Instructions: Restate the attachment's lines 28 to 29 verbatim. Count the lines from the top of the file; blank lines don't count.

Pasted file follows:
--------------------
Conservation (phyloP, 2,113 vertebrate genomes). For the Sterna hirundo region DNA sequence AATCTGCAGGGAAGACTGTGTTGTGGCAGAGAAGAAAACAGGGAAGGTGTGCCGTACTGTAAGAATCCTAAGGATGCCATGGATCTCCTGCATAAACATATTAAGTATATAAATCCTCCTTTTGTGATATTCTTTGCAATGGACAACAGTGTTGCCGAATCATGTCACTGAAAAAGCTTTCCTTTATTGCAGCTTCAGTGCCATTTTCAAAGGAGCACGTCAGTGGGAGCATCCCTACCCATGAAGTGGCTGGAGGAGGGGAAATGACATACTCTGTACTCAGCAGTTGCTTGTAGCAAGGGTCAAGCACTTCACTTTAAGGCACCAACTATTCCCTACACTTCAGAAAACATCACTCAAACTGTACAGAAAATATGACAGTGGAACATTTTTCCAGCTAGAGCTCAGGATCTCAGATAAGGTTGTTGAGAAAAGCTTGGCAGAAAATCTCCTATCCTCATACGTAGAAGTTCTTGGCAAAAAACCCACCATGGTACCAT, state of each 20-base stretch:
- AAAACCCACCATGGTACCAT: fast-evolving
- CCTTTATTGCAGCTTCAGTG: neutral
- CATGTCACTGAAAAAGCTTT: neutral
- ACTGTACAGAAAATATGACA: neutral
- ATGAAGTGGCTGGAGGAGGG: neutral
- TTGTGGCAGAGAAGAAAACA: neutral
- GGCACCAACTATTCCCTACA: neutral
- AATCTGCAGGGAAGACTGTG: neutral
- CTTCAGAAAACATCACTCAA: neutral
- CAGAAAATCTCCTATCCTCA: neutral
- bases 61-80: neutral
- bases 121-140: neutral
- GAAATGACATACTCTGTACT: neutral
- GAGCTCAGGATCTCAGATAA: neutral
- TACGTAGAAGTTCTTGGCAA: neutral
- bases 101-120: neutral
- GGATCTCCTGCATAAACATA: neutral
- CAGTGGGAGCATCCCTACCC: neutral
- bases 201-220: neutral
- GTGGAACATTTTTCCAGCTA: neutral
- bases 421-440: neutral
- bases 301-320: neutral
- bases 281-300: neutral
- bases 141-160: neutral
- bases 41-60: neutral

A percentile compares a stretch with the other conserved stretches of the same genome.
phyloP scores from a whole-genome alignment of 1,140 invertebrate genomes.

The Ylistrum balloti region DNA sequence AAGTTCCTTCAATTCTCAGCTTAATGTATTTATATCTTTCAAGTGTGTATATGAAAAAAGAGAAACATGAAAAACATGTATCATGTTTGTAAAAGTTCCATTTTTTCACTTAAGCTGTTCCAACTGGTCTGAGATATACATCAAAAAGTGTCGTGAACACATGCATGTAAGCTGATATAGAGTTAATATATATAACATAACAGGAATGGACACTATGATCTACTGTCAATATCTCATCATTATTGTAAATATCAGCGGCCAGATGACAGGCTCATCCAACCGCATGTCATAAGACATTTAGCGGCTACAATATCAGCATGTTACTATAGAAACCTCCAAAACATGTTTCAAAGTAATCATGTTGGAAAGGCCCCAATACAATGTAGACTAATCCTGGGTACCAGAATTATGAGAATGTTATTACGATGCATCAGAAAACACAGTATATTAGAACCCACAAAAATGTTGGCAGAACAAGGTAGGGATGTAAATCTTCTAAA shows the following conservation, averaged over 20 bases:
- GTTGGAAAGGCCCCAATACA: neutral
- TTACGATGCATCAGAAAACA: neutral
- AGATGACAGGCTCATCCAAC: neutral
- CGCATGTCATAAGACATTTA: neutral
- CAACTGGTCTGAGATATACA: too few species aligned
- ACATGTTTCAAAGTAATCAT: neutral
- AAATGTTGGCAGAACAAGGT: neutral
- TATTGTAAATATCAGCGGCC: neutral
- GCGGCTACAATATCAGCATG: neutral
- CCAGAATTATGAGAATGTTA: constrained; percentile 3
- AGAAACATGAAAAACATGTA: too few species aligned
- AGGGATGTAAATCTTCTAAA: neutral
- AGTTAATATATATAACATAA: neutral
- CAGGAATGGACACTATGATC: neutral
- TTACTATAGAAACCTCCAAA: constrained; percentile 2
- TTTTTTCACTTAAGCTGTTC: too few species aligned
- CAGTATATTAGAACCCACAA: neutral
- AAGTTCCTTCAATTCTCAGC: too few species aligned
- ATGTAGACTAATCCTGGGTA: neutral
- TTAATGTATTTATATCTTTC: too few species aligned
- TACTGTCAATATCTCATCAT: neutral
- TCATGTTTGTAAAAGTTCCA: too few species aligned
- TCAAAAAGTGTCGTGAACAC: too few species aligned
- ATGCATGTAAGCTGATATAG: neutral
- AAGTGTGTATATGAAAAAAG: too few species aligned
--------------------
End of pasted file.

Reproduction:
phyloP scores from a whole-genome alignment of 1,140 invertebrate genomes.

The Ylistrum balloti region DNA sequence AAGTTCCTTCAATTCTCAGCTTAATGTATTTATATCTTTCAAGTGTGTATATGAAAAAAGAGAAACATGAAAAACATGTATCATGTTTGTAAAAGTTCCATTTTTTCACTTAAGCTGTTCCAACTGGTCTGAGATATACATCAAAAAGTGTCGTGAACACATGCATGTAAGCTGATATAGAGTTAATATATATAACATAACAGGAATGGACACTATGATCTACTGTCAATATCTCATCATTATTGTAAATATCAGCGGCCAGATGACAGGCTCATCCAACCGCATGTCATAAGACATTTAGCGGCTACAATATCAGCATGTTACTATAGAAACCTCCAAAACATGTTTCAAAGTAATCATGTTGGAAAGGCCCCAATACAATGTAGACTAATCCTGGGTACCAGAATTATGAGAATGTTATTACGATGCATCAGAAAACACAGTATATTAGAACCCACAAAAATGTTGGCAGAACAAGGTAGGGATGTAAATCTTCTAAA shows the following conservation, averaged over 20 bases: